A VHS video cassette duplication and editing firm in Toronto, Canada, Provac has experienced a substantial surge in business volume over the last two years or so. This has led to the installation of an automated packaging line that occurred in two phases. In May of last year, a pressure-sensitive cassette labeler and a cartoner were installed. Then in July, Provac installed a film wrapper and shrink tunnel.
"Being in the video business, you naturally gravitate toward investing constantly in your video equipment," says owner and president Kai Voigt. "The last thing you seem to concentrate on is the packaging end of it. But eventually you have to recognize that even if the equipment you bought lets you duplicate like crazy, it won't do you much good if you can't get it out the back door. You realize it's time to invest in the packaging end of the business."
The new equipment meant an end to labeling and cartoning video cassettes by hand. It also replaced semi-automatic shrink wrapping.
"The semi-automatic shrink wrapper we had for about six months," says Voigt. "It was a fine machine, but our volume simply outgrew it."
The current configuration of machines begins with a pressure-sensitive labeler from Universal Labeling Systems (St. Petersburg, FL). An operator loads VHS tapes from large bulk totes onto an infeed conveyor leading to the labeler. A pressure-sensitive label is separated from its release liner by a peeler plate and applied to a cassette. After a brush smooths down the label, the cassette drops down onto a conveyor that takes it away at a right angle and feeds into a Little Giant cartoner supplied by Master Recording Supply (Newport Beach, CA).
Loading of the carton consists of three distinct stages. First, a carton blank is pulled from the bottom of a stack by vacuum cups. Next, vacuum cups from above pull up and then back while similar cups below hold the bottom of the blank nice and steady. The backward motion of the upper vaccuum cups "breaks" the carton open. Next the carton is pushed forward and mechanically squared up. Also, tabs hold the flaps open so the VHS tape can be smoothly inserted by a pusher bar.
Cartoned videotapes now are conveyed into a Series 1000 automatic L-sealer from TPA/Voneiff-Gibson (Baltimore, MD). A floor-level roll of center-folded shrink film feeds the machine. A powered unwind and a side chain gripper combine to advance film evenly from its roll to the station where the video cassettes are enveloped in film. Film advance is triggered when an incoming video cassette passes a photocell that signals a programmable logic controller to advance the film.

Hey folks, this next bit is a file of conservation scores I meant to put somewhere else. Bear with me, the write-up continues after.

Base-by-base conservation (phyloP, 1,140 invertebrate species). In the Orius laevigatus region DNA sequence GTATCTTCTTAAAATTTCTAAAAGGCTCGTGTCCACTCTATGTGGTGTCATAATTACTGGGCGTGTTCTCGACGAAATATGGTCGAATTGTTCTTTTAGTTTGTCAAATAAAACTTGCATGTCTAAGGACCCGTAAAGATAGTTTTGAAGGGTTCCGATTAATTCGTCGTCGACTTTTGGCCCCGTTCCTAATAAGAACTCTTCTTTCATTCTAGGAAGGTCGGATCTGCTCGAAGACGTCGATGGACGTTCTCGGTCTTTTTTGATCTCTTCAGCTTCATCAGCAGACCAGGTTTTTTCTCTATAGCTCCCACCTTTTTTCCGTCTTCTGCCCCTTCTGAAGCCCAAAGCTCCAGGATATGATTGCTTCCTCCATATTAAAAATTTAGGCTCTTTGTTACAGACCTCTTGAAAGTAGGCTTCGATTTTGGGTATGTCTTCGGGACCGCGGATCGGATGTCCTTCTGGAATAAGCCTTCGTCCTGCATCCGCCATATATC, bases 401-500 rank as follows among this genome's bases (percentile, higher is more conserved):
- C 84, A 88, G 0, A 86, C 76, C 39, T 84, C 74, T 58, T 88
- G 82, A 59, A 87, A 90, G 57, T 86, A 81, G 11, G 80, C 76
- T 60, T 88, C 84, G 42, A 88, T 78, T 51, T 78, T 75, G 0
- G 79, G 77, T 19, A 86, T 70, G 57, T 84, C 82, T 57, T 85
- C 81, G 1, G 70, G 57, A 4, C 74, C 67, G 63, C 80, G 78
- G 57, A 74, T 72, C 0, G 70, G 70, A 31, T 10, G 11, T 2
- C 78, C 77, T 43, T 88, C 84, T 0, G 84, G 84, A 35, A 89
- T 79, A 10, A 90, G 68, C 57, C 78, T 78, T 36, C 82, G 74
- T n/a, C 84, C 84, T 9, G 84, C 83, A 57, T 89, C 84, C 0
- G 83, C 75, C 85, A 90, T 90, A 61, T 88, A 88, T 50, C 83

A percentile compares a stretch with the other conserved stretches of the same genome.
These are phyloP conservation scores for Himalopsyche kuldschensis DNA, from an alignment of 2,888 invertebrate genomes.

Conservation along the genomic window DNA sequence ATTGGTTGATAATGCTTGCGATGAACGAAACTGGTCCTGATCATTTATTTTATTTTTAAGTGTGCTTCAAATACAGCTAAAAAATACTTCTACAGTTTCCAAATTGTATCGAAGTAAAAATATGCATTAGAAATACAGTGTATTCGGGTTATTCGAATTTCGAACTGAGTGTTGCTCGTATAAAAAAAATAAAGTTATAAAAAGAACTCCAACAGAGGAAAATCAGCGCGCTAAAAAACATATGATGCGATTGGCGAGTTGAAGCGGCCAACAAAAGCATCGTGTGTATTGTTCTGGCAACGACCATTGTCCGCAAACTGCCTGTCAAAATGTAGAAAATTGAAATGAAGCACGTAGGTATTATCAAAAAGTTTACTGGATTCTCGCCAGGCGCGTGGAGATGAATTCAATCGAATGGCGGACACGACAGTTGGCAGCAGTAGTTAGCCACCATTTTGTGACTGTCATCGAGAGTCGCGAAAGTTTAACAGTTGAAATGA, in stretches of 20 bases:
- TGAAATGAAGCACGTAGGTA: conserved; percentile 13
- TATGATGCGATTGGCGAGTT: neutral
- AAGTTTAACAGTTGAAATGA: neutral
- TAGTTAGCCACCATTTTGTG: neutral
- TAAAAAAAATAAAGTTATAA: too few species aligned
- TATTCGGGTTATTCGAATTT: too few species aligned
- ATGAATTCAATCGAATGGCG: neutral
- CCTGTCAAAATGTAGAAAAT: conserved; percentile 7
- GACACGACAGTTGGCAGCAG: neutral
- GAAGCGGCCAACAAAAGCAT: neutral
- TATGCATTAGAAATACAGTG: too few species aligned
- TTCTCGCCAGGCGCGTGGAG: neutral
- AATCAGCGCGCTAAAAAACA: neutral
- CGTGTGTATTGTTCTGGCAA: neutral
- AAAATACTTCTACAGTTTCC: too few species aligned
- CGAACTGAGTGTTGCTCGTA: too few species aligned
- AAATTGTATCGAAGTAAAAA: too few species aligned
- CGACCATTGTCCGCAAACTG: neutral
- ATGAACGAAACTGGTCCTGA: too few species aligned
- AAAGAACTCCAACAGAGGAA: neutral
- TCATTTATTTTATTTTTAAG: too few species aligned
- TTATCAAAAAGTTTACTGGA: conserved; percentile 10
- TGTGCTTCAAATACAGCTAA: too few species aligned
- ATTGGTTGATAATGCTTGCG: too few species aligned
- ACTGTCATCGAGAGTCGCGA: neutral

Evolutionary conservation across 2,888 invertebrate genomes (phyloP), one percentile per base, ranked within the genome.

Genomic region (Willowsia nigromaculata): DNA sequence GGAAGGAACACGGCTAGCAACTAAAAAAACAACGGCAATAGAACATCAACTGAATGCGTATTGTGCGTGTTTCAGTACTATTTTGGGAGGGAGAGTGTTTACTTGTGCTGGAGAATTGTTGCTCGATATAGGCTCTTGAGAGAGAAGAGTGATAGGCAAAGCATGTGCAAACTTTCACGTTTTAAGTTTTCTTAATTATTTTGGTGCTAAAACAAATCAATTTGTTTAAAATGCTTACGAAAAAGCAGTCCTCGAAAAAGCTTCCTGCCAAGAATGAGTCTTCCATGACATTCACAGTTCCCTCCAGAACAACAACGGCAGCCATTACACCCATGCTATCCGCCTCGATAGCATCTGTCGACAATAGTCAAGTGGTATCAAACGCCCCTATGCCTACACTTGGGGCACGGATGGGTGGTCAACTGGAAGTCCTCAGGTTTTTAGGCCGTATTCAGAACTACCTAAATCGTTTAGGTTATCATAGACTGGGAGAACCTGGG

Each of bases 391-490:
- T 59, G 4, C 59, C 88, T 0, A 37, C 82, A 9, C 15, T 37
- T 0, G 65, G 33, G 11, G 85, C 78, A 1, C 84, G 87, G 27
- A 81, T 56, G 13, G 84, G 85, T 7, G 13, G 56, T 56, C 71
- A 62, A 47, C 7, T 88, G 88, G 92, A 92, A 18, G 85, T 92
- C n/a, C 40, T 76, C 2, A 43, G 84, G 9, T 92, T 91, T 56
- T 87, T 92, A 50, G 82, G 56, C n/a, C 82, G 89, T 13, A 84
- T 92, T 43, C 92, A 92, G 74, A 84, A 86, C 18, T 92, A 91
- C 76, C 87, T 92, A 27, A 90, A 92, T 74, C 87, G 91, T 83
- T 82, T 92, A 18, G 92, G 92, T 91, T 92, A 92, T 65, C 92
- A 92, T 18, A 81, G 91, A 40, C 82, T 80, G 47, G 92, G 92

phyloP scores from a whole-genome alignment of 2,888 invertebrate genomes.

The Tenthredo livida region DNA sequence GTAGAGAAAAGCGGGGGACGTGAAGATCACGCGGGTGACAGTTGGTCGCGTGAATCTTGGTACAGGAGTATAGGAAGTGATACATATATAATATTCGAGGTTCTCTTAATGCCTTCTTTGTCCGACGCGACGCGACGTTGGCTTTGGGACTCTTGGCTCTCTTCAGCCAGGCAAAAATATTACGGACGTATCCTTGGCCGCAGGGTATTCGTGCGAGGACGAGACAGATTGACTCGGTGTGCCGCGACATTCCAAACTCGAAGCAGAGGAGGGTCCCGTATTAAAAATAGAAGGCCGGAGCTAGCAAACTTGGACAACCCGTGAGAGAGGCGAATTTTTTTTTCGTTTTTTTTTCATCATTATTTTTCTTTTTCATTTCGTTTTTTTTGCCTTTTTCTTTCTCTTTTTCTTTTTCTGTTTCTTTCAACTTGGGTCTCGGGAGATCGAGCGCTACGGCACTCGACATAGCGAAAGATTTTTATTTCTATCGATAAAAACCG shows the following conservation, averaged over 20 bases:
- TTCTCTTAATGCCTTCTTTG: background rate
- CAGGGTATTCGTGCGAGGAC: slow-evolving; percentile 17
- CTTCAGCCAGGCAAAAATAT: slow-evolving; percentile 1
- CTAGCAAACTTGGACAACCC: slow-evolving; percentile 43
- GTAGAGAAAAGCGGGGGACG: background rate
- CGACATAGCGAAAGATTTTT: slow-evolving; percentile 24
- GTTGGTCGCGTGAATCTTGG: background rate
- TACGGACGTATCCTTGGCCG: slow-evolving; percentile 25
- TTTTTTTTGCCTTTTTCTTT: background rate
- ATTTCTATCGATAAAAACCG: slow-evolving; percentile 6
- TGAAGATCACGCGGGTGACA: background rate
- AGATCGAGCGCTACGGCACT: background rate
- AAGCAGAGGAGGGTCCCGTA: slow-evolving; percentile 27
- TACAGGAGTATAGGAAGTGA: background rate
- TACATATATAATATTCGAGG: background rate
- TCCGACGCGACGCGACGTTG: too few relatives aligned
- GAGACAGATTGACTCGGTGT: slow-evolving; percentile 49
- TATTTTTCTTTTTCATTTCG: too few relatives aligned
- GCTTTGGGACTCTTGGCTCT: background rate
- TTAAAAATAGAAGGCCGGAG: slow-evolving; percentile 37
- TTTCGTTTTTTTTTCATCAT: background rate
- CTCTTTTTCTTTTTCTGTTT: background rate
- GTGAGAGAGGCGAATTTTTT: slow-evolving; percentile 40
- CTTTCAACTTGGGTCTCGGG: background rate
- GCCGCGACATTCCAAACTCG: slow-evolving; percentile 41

TPA/Voneiff-Gibson's Series 1000 is rated at up to 40 packs/min, the fastest in the industry according to the manufacturer. At peak production periods, Provac takes full advantage of the machine's speed. Contributing to its quickness is an infeed belt that runs continuously.
"Typically on this type of machine, when the exit belt stops, the infeed belt also stops," says TPA/Voneiff-Gibson's Elizabeth Beason. "On this machine, the exit belt stops long enough for the L-bar to accomplish its side and end seals. So it's still an intermittent-motion machine. But the infeed belt continues to run, placing the next product in front of the seal head and ready to enter."
Videotapes are conveyed out of the automatic film sealer and immediately enter a shrink tunnel that shrinks the film down tight around the sleeve. Operators load finished tapes into corrugated shippers and push the shippers through a top-and-bottom taper from Samuel Strapping Systems (Columbus OH).
According to Voigt, two other shrink film systems were considered. "But this one was the best bang for the buck by far. And it was handled by a Canadian agent with a good reputation whom we knew we could count on for post-installation service."
Growth at Provac hasn't slowed much since the automated equipment was installed. "We may have to add another line like the one we have now," says Voigt, who adds that he'll be at upcoming packaging shows to see the latest developments in equipment. In the meantime, he's pleased with the equipment he's invested in thus far. "It's been a winning combination," he says.